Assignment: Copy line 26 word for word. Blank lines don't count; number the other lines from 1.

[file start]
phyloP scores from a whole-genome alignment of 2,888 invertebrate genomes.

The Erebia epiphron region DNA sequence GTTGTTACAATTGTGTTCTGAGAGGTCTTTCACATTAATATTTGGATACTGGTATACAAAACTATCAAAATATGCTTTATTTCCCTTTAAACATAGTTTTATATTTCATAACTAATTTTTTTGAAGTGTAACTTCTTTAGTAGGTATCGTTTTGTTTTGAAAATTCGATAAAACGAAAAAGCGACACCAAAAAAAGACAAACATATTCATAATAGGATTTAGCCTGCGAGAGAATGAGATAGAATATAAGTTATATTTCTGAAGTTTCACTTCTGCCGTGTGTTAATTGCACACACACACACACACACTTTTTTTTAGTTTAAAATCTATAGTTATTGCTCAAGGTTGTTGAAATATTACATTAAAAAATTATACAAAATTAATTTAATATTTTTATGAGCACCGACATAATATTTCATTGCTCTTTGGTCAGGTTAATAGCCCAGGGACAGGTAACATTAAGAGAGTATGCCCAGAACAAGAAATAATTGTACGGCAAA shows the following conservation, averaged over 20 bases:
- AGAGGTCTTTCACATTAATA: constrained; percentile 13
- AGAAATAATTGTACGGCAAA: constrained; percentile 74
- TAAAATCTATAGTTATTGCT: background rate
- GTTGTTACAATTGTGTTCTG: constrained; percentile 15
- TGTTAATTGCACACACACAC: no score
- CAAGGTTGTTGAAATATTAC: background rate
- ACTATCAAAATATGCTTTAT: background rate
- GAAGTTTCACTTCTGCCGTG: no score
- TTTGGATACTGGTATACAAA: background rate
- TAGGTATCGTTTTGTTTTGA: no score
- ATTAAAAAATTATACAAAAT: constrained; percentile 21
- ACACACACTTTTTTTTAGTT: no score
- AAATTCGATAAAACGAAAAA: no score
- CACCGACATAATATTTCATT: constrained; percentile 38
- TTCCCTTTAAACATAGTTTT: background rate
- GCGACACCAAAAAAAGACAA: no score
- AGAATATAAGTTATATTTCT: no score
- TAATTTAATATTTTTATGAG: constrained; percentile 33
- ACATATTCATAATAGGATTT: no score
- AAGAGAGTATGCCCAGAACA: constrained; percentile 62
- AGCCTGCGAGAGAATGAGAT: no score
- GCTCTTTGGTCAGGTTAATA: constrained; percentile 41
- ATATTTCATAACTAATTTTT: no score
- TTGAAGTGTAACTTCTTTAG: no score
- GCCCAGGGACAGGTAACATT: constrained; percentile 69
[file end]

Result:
- TTGAAGTGTAACTTCTTTAG: no score